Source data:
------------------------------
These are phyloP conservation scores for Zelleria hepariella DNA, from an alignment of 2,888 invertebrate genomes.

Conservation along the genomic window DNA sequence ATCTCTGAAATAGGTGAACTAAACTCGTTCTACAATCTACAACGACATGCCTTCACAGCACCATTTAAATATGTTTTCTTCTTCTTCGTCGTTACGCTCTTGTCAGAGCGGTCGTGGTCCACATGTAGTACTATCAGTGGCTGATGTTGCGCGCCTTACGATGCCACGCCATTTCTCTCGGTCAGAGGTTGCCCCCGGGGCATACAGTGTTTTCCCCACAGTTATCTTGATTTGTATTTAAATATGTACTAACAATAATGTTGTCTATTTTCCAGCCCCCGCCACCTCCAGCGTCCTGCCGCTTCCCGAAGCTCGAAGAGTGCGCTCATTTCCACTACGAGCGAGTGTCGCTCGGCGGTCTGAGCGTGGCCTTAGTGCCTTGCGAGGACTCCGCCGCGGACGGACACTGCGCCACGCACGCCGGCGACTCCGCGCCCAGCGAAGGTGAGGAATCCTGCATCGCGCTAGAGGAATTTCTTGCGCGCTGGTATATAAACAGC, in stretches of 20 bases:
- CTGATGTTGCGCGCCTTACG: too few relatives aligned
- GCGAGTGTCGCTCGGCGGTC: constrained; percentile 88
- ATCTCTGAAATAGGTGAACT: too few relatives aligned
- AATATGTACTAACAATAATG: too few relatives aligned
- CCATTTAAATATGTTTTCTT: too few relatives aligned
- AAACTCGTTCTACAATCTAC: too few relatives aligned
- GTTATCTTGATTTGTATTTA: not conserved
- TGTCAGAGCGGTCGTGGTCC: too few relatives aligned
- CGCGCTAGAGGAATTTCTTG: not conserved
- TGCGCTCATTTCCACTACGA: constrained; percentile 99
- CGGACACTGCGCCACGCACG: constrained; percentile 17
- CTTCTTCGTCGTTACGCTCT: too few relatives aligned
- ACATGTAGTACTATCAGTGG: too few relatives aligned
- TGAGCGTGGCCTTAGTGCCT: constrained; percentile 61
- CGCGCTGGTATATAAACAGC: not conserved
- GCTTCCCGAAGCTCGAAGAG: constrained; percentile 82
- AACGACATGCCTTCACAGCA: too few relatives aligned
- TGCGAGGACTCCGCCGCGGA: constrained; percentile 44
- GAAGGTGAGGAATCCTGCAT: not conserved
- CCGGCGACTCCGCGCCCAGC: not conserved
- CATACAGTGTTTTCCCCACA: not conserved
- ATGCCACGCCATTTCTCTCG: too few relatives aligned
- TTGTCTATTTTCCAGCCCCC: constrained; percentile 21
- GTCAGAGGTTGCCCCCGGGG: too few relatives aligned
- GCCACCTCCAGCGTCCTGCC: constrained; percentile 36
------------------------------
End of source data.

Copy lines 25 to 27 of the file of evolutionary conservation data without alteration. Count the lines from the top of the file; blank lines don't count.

- TTGTCTATTTTCCAGCCCCC: constrained; percentile 21
- GTCAGAGGTTGCCCCCGGGG: too few relatives aligned
- GCCACCTCCAGCGTCCTGCC: constrained; percentile 36